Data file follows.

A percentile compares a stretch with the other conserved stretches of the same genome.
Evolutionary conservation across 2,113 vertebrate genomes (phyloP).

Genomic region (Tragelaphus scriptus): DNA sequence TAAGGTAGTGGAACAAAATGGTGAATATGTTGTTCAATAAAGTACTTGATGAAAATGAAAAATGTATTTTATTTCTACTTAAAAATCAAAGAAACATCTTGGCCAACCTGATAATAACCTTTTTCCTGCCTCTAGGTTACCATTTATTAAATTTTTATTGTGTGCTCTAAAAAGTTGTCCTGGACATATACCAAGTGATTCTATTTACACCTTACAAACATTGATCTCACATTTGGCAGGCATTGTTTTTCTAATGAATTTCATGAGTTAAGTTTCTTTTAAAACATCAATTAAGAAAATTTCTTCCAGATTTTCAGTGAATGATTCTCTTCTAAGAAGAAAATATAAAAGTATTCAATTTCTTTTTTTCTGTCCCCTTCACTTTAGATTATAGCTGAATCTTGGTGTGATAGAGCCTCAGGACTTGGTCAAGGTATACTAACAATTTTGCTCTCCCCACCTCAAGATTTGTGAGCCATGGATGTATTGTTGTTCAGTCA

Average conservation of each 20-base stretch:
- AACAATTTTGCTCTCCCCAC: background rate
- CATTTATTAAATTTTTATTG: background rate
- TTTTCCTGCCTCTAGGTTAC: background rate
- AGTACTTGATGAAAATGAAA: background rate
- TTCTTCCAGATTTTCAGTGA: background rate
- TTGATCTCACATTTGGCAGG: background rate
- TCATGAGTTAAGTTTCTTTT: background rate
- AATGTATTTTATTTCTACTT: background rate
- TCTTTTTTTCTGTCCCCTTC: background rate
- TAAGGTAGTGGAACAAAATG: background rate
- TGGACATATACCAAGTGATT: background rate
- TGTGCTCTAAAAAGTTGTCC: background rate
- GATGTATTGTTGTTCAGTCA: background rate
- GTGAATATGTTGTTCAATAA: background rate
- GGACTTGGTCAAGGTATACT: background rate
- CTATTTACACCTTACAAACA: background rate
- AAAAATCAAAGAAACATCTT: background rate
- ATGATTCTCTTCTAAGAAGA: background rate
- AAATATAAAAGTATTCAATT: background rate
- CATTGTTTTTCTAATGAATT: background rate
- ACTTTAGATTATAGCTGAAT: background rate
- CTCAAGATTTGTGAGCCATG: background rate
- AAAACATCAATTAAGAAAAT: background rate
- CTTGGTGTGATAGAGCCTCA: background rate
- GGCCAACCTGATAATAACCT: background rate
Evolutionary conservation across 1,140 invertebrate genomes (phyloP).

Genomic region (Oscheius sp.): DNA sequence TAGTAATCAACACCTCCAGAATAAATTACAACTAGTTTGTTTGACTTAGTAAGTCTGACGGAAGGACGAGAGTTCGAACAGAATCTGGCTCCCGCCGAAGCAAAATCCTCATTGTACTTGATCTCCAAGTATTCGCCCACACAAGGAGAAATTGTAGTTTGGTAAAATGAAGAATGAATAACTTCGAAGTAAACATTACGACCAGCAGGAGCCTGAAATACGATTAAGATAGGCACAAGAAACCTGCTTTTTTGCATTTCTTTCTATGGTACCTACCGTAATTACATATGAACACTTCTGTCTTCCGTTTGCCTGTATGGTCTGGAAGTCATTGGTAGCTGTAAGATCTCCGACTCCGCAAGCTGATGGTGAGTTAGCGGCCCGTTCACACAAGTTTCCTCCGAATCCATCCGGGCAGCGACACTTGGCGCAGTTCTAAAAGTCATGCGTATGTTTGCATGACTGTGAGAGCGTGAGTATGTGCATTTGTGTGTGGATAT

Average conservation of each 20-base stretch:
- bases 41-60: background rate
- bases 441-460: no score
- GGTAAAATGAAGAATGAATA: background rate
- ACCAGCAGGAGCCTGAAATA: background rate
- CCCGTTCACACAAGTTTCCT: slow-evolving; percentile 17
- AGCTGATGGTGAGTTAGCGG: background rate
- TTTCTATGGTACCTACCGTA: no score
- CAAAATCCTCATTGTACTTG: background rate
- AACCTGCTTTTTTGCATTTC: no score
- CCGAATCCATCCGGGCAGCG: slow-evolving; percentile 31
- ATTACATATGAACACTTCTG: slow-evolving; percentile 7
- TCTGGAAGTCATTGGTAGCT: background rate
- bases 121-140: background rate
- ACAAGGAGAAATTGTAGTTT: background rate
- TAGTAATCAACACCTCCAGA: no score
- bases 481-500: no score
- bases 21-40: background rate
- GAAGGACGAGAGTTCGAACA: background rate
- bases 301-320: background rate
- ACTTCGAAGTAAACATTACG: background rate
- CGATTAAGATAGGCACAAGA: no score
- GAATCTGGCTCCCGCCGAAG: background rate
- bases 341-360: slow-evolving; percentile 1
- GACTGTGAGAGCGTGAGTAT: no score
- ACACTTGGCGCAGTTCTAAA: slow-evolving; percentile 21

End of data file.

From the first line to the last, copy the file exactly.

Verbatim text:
A percentile compares a stretch with the other conserved stretches of the same genome.
Evolutionary conservation across 2,113 vertebrate genomes (phyloP).

Genomic region (Tragelaphus scriptus): DNA sequence TAAGGTAGTGGAACAAAATGGTGAATATGTTGTTCAATAAAGTACTTGATGAAAATGAAAAATGTATTTTATTTCTACTTAAAAATCAAAGAAACATCTTGGCCAACCTGATAATAACCTTTTTCCTGCCTCTAGGTTACCATTTATTAAATTTTTATTGTGTGCTCTAAAAAGTTGTCCTGGACATATACCAAGTGATTCTATTTACACCTTACAAACATTGATCTCACATTTGGCAGGCATTGTTTTTCTAATGAATTTCATGAGTTAAGTTTCTTTTAAAACATCAATTAAGAAAATTTCTTCCAGATTTTCAGTGAATGATTCTCTTCTAAGAAGAAAATATAAAAGTATTCAATTTCTTTTTTTCTGTCCCCTTCACTTTAGATTATAGCTGAATCTTGGTGTGATAGAGCCTCAGGACTTGGTCAAGGTATACTAACAATTTTGCTCTCCCCACCTCAAGATTTGTGAGCCATGGATGTATTGTTGTTCAGTCA

Average conservation of each 20-base stretch:
- AACAATTTTGCTCTCCCCAC: background rate
- CATTTATTAAATTTTTATTG: background rate
- TTTTCCTGCCTCTAGGTTAC: background rate
- AGTACTTGATGAAAATGAAA: background rate
- TTCTTCCAGATTTTCAGTGA: background rate
- TTGATCTCACATTTGGCAGG: background rate
- TCATGAGTTAAGTTTCTTTT: background rate
- AATGTATTTTATTTCTACTT: background rate
- TCTTTTTTTCTGTCCCCTTC: background rate
- TAAGGTAGTGGAACAAAATG: background rate
- TGGACATATACCAAGTGATT: background rate
- TGTGCTCTAAAAAGTTGTCC: background rate
- GATGTATTGTTGTTCAGTCA: background rate
- GTGAATATGTTGTTCAATAA: background rate
- GGACTTGGTCAAGGTATACT: background rate
- CTATTTACACCTTACAAACA: background rate
- AAAAATCAAAGAAACATCTT: background rate
- ATGATTCTCTTCTAAGAAGA: background rate
- AAATATAAAAGTATTCAATT: background rate
- CATTGTTTTTCTAATGAATT: background rate
- ACTTTAGATTATAGCTGAAT: background rate
- CTCAAGATTTGTGAGCCATG: background rate
- AAAACATCAATTAAGAAAAT: background rate
- CTTGGTGTGATAGAGCCTCA: background rate
- GGCCAACCTGATAATAACCT: background rate
Evolutionary conservation across 1,140 invertebrate genomes (phyloP).

Genomic region (Oscheius sp.): DNA sequence TAGTAATCAACACCTCCAGAATAAATTACAACTAGTTTGTTTGACTTAGTAAGTCTGACGGAAGGACGAGAGTTCGAACAGAATCTGGCTCCCGCCGAAGCAAAATCCTCATTGTACTTGATCTCCAAGTATTCGCCCACACAAGGAGAAATTGTAGTTTGGTAAAATGAAGAATGAATAACTTCGAAGTAAACATTACGACCAGCAGGAGCCTGAAATACGATTAAGATAGGCACAAGAAACCTGCTTTTTTGCATTTCTTTCTATGGTACCTACCGTAATTACATATGAACACTTCTGTCTTCCGTTTGCCTGTATGGTCTGGAAGTCATTGGTAGCTGTAAGATCTCCGACTCCGCAAGCTGATGGTGAGTTAGCGGCCCGTTCACACAAGTTTCCTCCGAATCCATCCGGGCAGCGACACTTGGCGCAGTTCTAAAAGTCATGCGTATGTTTGCATGACTGTGAGAGCGTGAGTATGTGCATTTGTGTGTGGATAT

Average conservation of each 20-base stretch:
- bases 41-60: background rate
- bases 441-460: no score
- GGTAAAATGAAGAATGAATA: background rate
- ACCAGCAGGAGCCTGAAATA: background rate
- CCCGTTCACACAAGTTTCCT: slow-evolving; percentile 17
- AGCTGATGGTGAGTTAGCGG: background rate
- TTTCTATGGTACCTACCGTA: no score
- CAAAATCCTCATTGTACTTG: background rate
- AACCTGCTTTTTTGCATTTC: no score
- CCGAATCCATCCGGGCAGCG: slow-evolving; percentile 31
- ATTACATATGAACACTTCTG: slow-evolving; percentile 7
- TCTGGAAGTCATTGGTAGCT: background rate
- bases 121-140: background rate
- ACAAGGAGAAATTGTAGTTT: background rate
- TAGTAATCAACACCTCCAGA: no score
- bases 481-500: no score
- bases 21-40: background rate
- GAAGGACGAGAGTTCGAACA: background rate
- bases 301-320: background rate
- ACTTCGAAGTAAACATTACG: background rate
- CGATTAAGATAGGCACAAGA: no score
- GAATCTGGCTCCCGCCGAAG: background rate
- bases 341-360: slow-evolving; percentile 1
- GACTGTGAGAGCGTGAGTAT: no score
- ACACTTGGCGCAGTTCTAAA: slow-evolving; percentile 21